Atypical pulmonary arterial hypertension in the setting of an elevated diastolic gradient-a subgroup that benefits from treatment.

Document Type

Conference Proceeding

Publication Date


Publication Title

Am J Respir Crit Care Med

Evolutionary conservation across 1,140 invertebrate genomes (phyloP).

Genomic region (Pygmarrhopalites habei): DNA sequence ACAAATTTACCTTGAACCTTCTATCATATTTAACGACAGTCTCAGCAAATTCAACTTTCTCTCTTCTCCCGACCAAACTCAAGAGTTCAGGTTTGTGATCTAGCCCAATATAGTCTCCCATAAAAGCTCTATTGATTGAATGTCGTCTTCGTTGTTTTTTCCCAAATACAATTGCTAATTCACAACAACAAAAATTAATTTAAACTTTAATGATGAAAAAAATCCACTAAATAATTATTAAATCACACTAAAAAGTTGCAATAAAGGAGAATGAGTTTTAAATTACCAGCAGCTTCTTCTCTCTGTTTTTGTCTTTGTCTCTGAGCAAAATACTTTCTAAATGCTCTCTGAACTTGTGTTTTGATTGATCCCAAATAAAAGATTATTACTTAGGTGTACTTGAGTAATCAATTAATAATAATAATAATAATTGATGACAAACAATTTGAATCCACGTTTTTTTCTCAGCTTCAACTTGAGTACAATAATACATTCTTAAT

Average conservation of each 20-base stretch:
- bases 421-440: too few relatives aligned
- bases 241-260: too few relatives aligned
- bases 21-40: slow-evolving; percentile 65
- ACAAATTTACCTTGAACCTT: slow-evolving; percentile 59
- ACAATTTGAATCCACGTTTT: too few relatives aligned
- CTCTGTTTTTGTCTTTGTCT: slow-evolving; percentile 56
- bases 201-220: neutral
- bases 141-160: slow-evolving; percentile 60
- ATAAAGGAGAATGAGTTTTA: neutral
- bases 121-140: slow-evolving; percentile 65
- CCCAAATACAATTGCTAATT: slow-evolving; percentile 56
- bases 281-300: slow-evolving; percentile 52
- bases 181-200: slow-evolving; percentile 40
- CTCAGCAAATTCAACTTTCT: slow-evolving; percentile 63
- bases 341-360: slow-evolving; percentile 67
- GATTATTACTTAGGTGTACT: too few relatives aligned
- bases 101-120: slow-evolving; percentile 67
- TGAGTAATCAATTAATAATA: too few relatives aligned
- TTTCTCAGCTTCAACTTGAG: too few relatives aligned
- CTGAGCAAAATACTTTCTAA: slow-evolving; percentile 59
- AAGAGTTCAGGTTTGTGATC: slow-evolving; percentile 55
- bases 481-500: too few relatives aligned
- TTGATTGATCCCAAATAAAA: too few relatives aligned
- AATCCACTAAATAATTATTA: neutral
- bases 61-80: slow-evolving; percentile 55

Pulmonary hypertension (PH) is characterized by resting mean pulmonary artery pressure (mPAP) of ≥25mmHg. Pulmonary arterial hypertension (PAH) further describes elevated pulmonary vascular resistance (PVR) in the setting of normal pulmonary arterial wedge pressure (PAWP) ≤15mmHg. This is the hemodynamic profile that describes those with idiopathic pulmonary arterial hypertension (IPAH). There is a subgroup of patients that have a hemodynamic profile consistent with PAH, but also have systemic hypertension, obesity, diabetes, and atrial fibrillation. To better study this population, who had previously been either underrepresented or excluded from clinical trials, the term atypical PAH has been proposed. We sought to study outcomes in patients with atypical PAH with elevated diastolic gradient who were treated with vasodilator therapy. Methods We performed a retrospective chart review of 17 patients who met diagnostic criteria for atypical PAH. Our inclusion criteria included patients with a (mPAP) of ≥25mmHg, a PAWP <15 mmHg, and a PVR exceeding 3 wood units. Included patients had three or more of the associated comorbidities including systemic hypertension, obesity, diabetes, and atrial fibrillation. Exclusion criteria included patients with typical PAH, patient with an FVC less than 70% of predicted, or confirmed CTEPH. Endpoints that were investigated in the study include functional class, 6 minute walk test (6MW), mPAP, Tricuspid Annular Plane Systolic Excursion (TAPSE), BORG dyspnea and fatigue scores, and right ventricular morphology and function on echocardiogram at 3 month and 6 month after initiation of vasodilator therapy. A paired 2-test analysis was used to compare difference between the two groups. Results Seventeen patients were identified in our institution that met our inclusion criteria of atypical PAH on vasodilator therapy. Our patient population had an average mPAP of 38mmHg, wedge of 14.7mmHg, Cardiac output/index of 3.9/1.9 and a DPG of 9. The mean ejection fraction was 58%. There was a significant improvement in 6MW by 50.5m (CI=9.8m- 91.2m, p-value=0.02). The functional class decreased by 1.2 with a p-value of 0.001) and the BORG dyspnea score improved by 1.64 (CI=0.15-3.1, p-value=0.03). There was no significant improvement in TASPE, mPAP and BORG fatigue scale. Most of the patients (76%) were on phosphodiesterase type 5 inhibitors. Conclusion There is a lack of evidence in treating patients with atypical IPAH. Our study provides evidence that treating this group of patients with vasodilator therapy can improve outcomes. Further randomized control trials are required to further establish our findings.



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